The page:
Precipitation that doesn’t run off into rivers or is not absorbed into the ground or used by humans ends up in an aquifer. An aquifer is an underground “lake.” Just as above-ground water has a definite surface, so do subterranean aquifers. This surface is called a water table. An aquifer is replenished by precipitation seeping from above. A water table affects geological and environmental features on land surface, provides a lifeline for cities and agriculture, and can be detected remotely through seismic analysis.
Take a transparent glass and fill it with small pebbles and rocks. Then pour water up to a certain level. You should be able to see a water surface below which the rocks are soaked, and above which the rocks may be wet but still have air pockets between them. Such a “lake surface” in rock is a water table. While this gets the point across, there is an important limitation in the rocks-and-water-cup analogy: constant water table level. In reality, a water table is irregular, and rises and falls independently of human or plant use. Different rock and geological formations have different porosity, allowing for rise or fall of the water table. This pebbles-in-a-glass example by no means conveys the phenomenon’s complexity.
Precipitation that does not run off into rivers and streams usually soaks into the ground. Note that this may make the ground saturated with water for a short period of time, but that doesn’t correspond to the water table. Whatever does not evaporate eventually seeps into an aquifer. Since subterranean water rests on impermeable rock formations, precipitation raises the water table level.
Many places away from visible water sources thrive due to a relatively shallow water table. Of course, the party can’t last forever. If aquifer depletion exceeds the replenishment rate, the water table sinks farther underground. The increased difficulty of getting to water, combined with increased cost and competition, can put significant strain on communities. For example, a USGS educational site chronicles the causes and effects of lowered water table on communities through the United States.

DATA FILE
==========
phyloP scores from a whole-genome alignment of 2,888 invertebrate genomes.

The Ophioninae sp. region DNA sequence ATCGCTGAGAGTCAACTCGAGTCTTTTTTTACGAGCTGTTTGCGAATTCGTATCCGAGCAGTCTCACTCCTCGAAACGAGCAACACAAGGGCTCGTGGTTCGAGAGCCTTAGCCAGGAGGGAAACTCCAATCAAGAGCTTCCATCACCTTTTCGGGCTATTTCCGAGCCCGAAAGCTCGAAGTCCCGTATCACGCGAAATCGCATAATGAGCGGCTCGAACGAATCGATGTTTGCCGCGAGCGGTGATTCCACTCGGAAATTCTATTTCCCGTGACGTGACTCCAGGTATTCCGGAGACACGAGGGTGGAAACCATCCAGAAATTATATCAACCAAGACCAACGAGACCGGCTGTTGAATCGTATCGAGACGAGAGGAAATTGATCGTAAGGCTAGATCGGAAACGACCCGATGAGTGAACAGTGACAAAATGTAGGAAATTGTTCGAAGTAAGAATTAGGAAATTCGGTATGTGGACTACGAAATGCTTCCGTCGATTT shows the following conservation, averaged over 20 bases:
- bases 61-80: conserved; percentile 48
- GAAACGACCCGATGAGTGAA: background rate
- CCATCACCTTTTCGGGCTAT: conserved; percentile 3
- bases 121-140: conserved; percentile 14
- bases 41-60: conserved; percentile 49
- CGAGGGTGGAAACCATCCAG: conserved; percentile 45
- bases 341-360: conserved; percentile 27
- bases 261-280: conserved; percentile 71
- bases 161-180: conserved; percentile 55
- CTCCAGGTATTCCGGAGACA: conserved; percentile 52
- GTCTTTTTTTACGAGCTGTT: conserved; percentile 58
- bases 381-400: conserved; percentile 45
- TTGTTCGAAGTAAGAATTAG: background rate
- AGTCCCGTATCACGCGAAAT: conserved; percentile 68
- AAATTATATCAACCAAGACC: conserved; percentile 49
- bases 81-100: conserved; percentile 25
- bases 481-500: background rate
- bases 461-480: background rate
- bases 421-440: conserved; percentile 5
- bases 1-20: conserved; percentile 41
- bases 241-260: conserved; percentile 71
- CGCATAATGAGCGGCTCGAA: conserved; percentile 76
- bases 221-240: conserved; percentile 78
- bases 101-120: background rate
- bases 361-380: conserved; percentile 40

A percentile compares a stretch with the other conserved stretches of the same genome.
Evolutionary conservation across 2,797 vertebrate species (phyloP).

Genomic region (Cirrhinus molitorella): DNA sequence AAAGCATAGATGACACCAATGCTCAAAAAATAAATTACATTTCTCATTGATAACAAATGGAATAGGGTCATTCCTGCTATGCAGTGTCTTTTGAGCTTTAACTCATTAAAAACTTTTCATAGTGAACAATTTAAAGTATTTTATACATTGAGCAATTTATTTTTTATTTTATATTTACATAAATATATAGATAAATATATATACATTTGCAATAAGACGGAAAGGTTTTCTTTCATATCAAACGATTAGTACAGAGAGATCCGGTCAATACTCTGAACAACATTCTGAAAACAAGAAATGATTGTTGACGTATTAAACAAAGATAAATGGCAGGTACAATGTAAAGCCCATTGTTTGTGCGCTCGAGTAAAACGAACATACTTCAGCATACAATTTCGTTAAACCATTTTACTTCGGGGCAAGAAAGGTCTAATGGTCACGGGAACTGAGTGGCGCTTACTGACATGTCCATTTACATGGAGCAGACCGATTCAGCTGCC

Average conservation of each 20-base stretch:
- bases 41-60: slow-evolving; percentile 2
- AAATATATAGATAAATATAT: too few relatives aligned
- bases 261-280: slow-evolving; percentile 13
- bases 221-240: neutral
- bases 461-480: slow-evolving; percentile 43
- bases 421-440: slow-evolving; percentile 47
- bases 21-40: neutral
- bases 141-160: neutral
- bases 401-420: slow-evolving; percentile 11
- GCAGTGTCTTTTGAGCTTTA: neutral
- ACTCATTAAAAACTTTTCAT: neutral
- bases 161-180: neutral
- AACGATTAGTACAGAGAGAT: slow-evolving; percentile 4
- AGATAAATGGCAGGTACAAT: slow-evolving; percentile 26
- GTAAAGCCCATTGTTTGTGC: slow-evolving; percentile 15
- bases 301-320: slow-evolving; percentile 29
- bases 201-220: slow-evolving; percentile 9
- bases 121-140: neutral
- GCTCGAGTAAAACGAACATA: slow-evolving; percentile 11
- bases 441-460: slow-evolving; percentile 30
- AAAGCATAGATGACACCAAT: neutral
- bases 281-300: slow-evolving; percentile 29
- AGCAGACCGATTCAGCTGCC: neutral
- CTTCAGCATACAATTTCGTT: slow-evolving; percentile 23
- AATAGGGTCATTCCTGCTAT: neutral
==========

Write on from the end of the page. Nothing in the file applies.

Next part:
A shallow water table allows vegetation to take root to a greater extent as more water is available for plant roots. By contrast, a deep water table leaves little water close enough to ground surface for plant life survival. A deepening water table can therefore facilitate desertification as decreased plant life and underground root density allow for faster erosion of fertile topsoil.
Resource limitations prohibit digging wells to extreme depths in hope of finding water. An efficient technique for water table detection is vibration analysis. Controlled explosions result in seismic waves propagating through rocks. Just as light is reflected and refracted by the interplay of substances and incident angles, seismic waves differ in their velocity depending on what they encounter. Since water propagates sound much faster than air, sudden increase in wave velocity at certain points corresponds to travel through an aqueous substance. Rock formations also affect seismic propagation, but computerized analysis can differentiate between rock, water table, and background noise. A Stanford Dept. of Energy project poster describes seismic water table detection.